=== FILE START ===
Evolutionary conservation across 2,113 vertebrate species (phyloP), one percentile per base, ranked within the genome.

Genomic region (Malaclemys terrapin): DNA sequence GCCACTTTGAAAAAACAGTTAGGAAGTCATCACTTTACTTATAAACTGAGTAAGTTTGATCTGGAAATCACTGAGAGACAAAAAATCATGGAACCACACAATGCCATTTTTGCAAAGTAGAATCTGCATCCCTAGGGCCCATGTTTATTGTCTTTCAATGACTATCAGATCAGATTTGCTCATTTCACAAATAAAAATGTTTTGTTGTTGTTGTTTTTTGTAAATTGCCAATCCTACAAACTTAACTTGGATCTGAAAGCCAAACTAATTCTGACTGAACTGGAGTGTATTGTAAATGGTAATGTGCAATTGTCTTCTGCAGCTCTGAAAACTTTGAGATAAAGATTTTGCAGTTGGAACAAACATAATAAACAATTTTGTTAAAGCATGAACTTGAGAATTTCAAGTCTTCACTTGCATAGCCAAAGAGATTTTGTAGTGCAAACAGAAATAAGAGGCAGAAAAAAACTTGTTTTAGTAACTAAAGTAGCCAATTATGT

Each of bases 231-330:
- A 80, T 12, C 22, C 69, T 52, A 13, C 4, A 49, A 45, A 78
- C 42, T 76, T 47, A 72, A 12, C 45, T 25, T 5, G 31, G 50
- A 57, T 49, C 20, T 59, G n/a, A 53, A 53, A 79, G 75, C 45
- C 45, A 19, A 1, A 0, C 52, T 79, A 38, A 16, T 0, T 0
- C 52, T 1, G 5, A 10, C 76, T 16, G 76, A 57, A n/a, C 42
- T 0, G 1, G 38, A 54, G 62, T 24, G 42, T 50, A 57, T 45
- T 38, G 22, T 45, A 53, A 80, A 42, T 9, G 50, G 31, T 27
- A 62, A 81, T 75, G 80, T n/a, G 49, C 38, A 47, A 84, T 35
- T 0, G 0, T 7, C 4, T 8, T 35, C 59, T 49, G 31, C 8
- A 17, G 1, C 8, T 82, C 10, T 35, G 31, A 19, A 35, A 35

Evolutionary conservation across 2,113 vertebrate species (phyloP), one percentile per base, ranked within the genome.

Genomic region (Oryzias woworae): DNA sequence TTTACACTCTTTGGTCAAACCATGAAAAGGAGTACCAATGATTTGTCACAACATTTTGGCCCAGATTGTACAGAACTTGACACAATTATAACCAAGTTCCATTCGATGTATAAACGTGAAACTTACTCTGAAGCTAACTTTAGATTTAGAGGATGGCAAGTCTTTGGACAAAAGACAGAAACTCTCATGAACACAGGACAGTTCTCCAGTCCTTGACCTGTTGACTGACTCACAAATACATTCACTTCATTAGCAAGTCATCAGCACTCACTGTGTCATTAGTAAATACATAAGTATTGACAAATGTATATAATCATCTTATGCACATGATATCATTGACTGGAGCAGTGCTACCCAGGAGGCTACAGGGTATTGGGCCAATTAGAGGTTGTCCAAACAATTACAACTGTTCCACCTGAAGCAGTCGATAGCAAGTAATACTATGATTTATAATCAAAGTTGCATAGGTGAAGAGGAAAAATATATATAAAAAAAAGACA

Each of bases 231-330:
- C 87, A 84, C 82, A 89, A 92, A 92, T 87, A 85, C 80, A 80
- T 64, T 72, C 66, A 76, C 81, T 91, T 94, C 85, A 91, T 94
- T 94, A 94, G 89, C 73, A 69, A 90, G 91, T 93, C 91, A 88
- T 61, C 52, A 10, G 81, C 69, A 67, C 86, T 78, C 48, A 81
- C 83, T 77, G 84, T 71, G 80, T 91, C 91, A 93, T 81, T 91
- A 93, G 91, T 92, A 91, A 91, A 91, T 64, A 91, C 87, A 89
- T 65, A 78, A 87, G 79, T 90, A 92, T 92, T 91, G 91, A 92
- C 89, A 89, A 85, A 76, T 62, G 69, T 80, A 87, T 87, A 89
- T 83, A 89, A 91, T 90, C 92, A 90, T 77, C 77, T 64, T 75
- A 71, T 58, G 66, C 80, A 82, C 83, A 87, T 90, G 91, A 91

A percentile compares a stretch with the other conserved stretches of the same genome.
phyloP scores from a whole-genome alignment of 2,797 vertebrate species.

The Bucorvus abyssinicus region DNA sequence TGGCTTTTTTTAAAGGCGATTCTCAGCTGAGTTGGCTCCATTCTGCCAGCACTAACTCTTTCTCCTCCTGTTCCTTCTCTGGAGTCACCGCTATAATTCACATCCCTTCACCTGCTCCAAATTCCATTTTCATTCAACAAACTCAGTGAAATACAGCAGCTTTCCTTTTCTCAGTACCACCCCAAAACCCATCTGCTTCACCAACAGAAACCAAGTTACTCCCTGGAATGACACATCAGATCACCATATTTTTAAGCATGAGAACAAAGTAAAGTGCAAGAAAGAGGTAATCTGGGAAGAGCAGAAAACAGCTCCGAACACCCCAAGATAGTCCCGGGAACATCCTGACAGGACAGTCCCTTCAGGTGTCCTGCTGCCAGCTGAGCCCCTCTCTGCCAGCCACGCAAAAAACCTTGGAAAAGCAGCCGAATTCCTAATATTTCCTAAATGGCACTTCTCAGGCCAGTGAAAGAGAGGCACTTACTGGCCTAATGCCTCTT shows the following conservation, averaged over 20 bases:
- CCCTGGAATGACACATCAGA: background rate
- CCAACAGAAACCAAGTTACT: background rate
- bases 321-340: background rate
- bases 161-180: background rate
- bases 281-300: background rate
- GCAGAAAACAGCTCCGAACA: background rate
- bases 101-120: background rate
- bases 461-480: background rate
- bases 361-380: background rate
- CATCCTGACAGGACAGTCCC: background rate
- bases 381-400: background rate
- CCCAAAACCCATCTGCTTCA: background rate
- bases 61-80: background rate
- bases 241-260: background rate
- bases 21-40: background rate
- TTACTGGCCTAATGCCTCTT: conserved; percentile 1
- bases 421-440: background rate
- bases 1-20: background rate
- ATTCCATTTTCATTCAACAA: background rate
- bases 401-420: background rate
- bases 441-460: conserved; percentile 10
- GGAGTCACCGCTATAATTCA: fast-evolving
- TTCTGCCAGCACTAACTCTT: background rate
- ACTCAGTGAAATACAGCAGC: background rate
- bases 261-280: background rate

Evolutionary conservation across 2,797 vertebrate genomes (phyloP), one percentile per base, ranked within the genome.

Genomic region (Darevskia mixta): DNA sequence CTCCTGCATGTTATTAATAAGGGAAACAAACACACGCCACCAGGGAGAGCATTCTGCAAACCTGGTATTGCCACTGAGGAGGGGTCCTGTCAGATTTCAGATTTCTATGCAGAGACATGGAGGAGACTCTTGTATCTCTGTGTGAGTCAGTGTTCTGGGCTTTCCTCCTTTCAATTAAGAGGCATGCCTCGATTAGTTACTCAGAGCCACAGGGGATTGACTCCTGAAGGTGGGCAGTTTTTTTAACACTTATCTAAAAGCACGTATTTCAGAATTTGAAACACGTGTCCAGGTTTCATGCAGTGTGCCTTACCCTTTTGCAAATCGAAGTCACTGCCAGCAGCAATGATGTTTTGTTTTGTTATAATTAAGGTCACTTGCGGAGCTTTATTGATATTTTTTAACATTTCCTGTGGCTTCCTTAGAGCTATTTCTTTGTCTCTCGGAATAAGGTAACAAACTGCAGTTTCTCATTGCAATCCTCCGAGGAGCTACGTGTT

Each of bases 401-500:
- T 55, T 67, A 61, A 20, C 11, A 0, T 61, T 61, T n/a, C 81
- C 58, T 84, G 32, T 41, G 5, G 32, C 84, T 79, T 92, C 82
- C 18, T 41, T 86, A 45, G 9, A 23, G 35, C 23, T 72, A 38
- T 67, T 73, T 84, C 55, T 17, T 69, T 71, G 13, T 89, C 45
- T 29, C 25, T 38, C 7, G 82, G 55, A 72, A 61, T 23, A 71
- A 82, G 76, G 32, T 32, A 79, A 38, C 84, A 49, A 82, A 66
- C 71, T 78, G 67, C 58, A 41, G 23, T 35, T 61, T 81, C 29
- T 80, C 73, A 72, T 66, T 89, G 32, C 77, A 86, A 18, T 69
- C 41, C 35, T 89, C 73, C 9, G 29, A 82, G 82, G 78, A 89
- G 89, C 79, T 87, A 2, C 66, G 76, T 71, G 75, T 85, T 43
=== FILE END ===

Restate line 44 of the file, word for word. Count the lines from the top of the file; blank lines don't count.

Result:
- bases 21-40: background rate